Dick of the Dead by Rachel Loden
(Ahsahta Press, Boise, ID, 2009)
Seriously Laughing, Laughing Seriously
There’s been perpetual debate about the affiliation of poetry and politics. Some commentators argue that poetry must be apolitical or compromise its universality, others that poetry is innately political, a language act in defiance of speech and other quotidian acts of language. There’s also much debate about the role of humor in poetry, many contending that there is only room in poetry for irony. To laugh at or with a poem drops the literary value of that poem. In the face of these debates a poetry emerges every now and then that is uncompromisingly political and unabashedly funny, often at the same time. Rachel Loden’s Dick of the Dead is just such a poetry, a collection that massages the brain and tickles the funny bone. This book is immensely pleasurable yet it is also seriously serious. Dick of the Dead, as the last line puts it, “makes me furiously glad and fills me up with serious pleasure” (83).
Stylistically varied, Dick of the Dead through verse and prose pokes us with the inexplicable exploits of Richard Nixon and his cronies, George Bush, Donald Rumsfeld, Dick Cheney and other annoying political and historical figures. This is an acutely social poetry, Loden prodding the many light beams and dark shadows of our history–politics, major and minor events apocryphal and documented, film, other poems, folktales—into gray shapes we must confront before we can move beyond them.
These are abundantly constructed poems and seamlessly so. They are not organic, self-exploratory lyrics, but vehicles built of multiple, often unexpected, components. For example, the poem which features Cheney as the speaker, “Cheney Agonistes” is assembled out of nine different sources from Peter Pan ((“But now if I’d been Blackbeard’s boatswain//(as I should have been) Pan and the lost boys/would have long since walked the plank.”)) to a report in the Independent, a UK newspaper, that Cheney has a man-sized safe to keep his papers out of public scrutiny (“…I do my work. I am the man/inside my man-sized safe…”) to Senator Lindsey Graham predicting victory in Iraq at the 2008 Republican Convention. One source, Bush’s near-strangulation encounter with a pretzel, is the springboard from which Cheney spews his disgust for the president (“I have to work for everything I get—not like/that Kennebunkport parrot, whose tray of pretzels//sates his meager appetite…”).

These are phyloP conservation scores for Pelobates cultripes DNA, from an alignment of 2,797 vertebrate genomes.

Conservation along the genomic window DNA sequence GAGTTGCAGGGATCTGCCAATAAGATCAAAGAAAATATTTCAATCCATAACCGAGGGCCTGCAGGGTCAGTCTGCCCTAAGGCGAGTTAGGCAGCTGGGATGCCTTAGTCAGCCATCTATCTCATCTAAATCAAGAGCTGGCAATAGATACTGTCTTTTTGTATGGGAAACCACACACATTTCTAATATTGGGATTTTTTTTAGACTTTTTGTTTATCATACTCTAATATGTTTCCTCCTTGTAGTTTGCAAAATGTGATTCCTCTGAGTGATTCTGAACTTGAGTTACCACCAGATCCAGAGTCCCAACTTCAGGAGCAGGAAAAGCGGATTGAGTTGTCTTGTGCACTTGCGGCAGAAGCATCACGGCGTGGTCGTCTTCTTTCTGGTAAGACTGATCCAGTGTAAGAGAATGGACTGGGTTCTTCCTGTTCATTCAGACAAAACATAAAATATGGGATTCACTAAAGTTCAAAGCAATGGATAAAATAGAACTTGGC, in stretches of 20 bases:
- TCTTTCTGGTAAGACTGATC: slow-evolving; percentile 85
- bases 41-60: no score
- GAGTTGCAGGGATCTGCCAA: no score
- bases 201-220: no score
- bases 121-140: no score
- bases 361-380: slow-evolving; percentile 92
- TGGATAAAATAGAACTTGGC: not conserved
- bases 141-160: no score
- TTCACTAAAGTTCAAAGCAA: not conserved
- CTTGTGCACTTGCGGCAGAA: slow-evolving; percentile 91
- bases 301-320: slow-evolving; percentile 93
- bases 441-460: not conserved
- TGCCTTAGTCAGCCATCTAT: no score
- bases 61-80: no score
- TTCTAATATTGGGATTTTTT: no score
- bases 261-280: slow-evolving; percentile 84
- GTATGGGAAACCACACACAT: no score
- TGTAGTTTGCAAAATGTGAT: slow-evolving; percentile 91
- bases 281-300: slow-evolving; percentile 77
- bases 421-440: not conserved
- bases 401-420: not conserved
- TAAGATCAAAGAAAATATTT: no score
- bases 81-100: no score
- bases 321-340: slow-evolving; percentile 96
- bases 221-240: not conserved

Decidedly unself-referential, many of the poems are rewritings of other poems or carry strong allusions to others. Pound’s “In A Station of the Metro” is recast into “The USNS Comfort Sails to the Gulf”:
Huge red crosses on the whitewashed hull:
Many of the poems are created out of quite unlikely materials. For example, “Affidavit” is a poem based on a macabre crime in which the husband beheaded his wife as reported by one of the investigating officers, Palo Alto police detective Mike Denson. For Loden, then, a poem can start anywhere, with any thing.
Serious poetry is often derided by its detractors as being humorless. This indeed is a book of serious poetry—some of our history is a rank albatross hung about our necks, but it has many, many instances of comic relief, of irrepressible humor, to clear the air with laughter. The first poem, “Miss October,” in the guise of a would-be Playboy model, includes these lines about Hugh Hefner inevitable demise, his
Last vial of Viagra
Safely under glass
At the Smithsonian.
Or maybe that is too close to the possible truth to be funny.